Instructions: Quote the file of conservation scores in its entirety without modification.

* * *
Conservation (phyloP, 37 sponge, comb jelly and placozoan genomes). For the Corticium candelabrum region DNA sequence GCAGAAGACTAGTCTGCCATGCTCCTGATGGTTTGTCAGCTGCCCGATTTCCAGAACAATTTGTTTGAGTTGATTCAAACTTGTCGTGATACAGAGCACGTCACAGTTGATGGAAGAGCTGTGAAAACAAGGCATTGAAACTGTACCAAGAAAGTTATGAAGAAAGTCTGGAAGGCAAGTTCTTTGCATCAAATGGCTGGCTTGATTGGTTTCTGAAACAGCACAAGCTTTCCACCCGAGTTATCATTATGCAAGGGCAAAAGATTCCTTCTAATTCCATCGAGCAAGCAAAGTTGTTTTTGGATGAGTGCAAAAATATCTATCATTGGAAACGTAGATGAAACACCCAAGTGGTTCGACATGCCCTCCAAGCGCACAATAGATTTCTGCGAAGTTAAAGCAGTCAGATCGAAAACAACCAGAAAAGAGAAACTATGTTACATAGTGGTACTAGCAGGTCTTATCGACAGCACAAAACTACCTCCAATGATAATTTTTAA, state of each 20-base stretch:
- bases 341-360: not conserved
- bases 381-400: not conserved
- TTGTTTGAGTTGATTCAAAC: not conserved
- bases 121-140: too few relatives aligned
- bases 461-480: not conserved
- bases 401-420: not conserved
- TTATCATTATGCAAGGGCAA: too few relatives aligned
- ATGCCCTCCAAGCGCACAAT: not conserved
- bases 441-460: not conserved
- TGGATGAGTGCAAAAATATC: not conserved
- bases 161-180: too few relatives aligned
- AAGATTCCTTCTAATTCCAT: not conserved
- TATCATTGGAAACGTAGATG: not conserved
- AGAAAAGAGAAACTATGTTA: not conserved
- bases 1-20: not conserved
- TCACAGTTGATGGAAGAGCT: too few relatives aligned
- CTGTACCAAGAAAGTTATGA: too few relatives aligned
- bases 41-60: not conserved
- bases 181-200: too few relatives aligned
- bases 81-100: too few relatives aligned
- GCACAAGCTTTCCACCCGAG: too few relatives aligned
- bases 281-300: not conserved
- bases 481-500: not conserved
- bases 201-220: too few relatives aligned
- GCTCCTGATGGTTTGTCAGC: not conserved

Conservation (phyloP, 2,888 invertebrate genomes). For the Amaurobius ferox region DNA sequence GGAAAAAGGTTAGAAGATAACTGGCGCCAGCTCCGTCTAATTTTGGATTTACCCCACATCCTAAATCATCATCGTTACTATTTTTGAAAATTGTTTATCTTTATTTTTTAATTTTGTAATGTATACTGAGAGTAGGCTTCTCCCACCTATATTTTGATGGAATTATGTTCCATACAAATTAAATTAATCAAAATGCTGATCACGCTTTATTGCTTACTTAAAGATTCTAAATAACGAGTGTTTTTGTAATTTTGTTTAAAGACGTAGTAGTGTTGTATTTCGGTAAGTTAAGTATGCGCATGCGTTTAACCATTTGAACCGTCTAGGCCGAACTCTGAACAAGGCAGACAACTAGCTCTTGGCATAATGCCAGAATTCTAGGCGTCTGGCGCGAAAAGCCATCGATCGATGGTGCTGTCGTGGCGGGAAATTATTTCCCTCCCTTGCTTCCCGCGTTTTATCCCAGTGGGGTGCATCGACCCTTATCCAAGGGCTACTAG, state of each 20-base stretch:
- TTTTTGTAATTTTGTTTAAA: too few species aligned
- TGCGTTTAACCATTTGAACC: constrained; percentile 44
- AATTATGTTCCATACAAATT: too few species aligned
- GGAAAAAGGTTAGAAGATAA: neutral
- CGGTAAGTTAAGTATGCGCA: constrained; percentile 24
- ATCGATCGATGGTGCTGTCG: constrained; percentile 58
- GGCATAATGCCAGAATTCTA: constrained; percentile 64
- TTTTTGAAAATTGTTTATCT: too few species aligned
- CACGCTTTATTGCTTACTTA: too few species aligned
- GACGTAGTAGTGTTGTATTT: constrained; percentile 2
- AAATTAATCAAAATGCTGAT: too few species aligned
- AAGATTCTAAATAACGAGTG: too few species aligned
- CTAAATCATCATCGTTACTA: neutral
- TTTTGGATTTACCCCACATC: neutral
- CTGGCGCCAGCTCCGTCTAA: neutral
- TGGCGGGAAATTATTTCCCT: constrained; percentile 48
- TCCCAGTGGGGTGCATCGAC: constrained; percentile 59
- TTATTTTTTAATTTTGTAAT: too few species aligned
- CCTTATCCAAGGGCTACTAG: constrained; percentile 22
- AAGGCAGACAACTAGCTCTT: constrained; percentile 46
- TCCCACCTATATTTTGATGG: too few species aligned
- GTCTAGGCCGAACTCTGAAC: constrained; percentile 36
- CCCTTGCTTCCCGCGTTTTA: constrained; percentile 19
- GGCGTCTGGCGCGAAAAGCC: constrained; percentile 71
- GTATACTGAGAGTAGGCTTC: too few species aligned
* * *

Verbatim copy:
Conservation (phyloP, 37 sponge, comb jelly and placozoan genomes). For the Corticium candelabrum region DNA sequence GCAGAAGACTAGTCTGCCATGCTCCTGATGGTTTGTCAGCTGCCCGATTTCCAGAACAATTTGTTTGAGTTGATTCAAACTTGTCGTGATACAGAGCACGTCACAGTTGATGGAAGAGCTGTGAAAACAAGGCATTGAAACTGTACCAAGAAAGTTATGAAGAAAGTCTGGAAGGCAAGTTCTTTGCATCAAATGGCTGGCTTGATTGGTTTCTGAAACAGCACAAGCTTTCCACCCGAGTTATCATTATGCAAGGGCAAAAGATTCCTTCTAATTCCATCGAGCAAGCAAAGTTGTTTTTGGATGAGTGCAAAAATATCTATCATTGGAAACGTAGATGAAACACCCAAGTGGTTCGACATGCCCTCCAAGCGCACAATAGATTTCTGCGAAGTTAAAGCAGTCAGATCGAAAACAACCAGAAAAGAGAAACTATGTTACATAGTGGTACTAGCAGGTCTTATCGACAGCACAAAACTACCTCCAATGATAATTTTTAA, state of each 20-base stretch:
- bases 341-360: not conserved
- bases 381-400: not conserved
- TTGTTTGAGTTGATTCAAAC: not conserved
- bases 121-140: too few relatives aligned
- bases 461-480: not conserved
- bases 401-420: not conserved
- TTATCATTATGCAAGGGCAA: too few relatives aligned
- ATGCCCTCCAAGCGCACAAT: not conserved
- bases 441-460: not conserved
- TGGATGAGTGCAAAAATATC: not conserved
- bases 161-180: too few relatives aligned
- AAGATTCCTTCTAATTCCAT: not conserved
- TATCATTGGAAACGTAGATG: not conserved
- AGAAAAGAGAAACTATGTTA: not conserved
- bases 1-20: not conserved
- TCACAGTTGATGGAAGAGCT: too few relatives aligned
- CTGTACCAAGAAAGTTATGA: too few relatives aligned
- bases 41-60: not conserved
- bases 181-200: too few relatives aligned
- bases 81-100: too few relatives aligned
- GCACAAGCTTTCCACCCGAG: too few relatives aligned
- bases 281-300: not conserved
- bases 481-500: not conserved
- bases 201-220: too few relatives aligned
- GCTCCTGATGGTTTGTCAGC: not conserved

Conservation (phyloP, 2,888 invertebrate genomes). For the Amaurobius ferox region DNA sequence GGAAAAAGGTTAGAAGATAACTGGCGCCAGCTCCGTCTAATTTTGGATTTACCCCACATCCTAAATCATCATCGTTACTATTTTTGAAAATTGTTTATCTTTATTTTTTAATTTTGTAATGTATACTGAGAGTAGGCTTCTCCCACCTATATTTTGATGGAATTATGTTCCATACAAATTAAATTAATCAAAATGCTGATCACGCTTTATTGCTTACTTAAAGATTCTAAATAACGAGTGTTTTTGTAATTTTGTTTAAAGACGTAGTAGTGTTGTATTTCGGTAAGTTAAGTATGCGCATGCGTTTAACCATTTGAACCGTCTAGGCCGAACTCTGAACAAGGCAGACAACTAGCTCTTGGCATAATGCCAGAATTCTAGGCGTCTGGCGCGAAAAGCCATCGATCGATGGTGCTGTCGTGGCGGGAAATTATTTCCCTCCCTTGCTTCCCGCGTTTTATCCCAGTGGGGTGCATCGACCCTTATCCAAGGGCTACTAG, state of each 20-base stretch:
- TTTTTGTAATTTTGTTTAAA: too few species aligned
- TGCGTTTAACCATTTGAACC: constrained; percentile 44
- AATTATGTTCCATACAAATT: too few species aligned
- GGAAAAAGGTTAGAAGATAA: neutral
- CGGTAAGTTAAGTATGCGCA: constrained; percentile 24
- ATCGATCGATGGTGCTGTCG: constrained; percentile 58
- GGCATAATGCCAGAATTCTA: constrained; percentile 64
- TTTTTGAAAATTGTTTATCT: too few species aligned
- CACGCTTTATTGCTTACTTA: too few species aligned
- GACGTAGTAGTGTTGTATTT: constrained; percentile 2
- AAATTAATCAAAATGCTGAT: too few species aligned
- AAGATTCTAAATAACGAGTG: too few species aligned
- CTAAATCATCATCGTTACTA: neutral
- TTTTGGATTTACCCCACATC: neutral
- CTGGCGCCAGCTCCGTCTAA: neutral
- TGGCGGGAAATTATTTCCCT: constrained; percentile 48
- TCCCAGTGGGGTGCATCGAC: constrained; percentile 59
- TTATTTTTTAATTTTGTAAT: too few species aligned
- CCTTATCCAAGGGCTACTAG: constrained; percentile 22
- AAGGCAGACAACTAGCTCTT: constrained; percentile 46
- TCCCACCTATATTTTGATGG: too few species aligned
- GTCTAGGCCGAACTCTGAAC: constrained; percentile 36
- CCCTTGCTTCCCGCGTTTTA: constrained; percentile 19
- GGCGTCTGGCGCGAAAAGCC: constrained; percentile 71
- GTATACTGAGAGTAGGCTTC: too few species aligned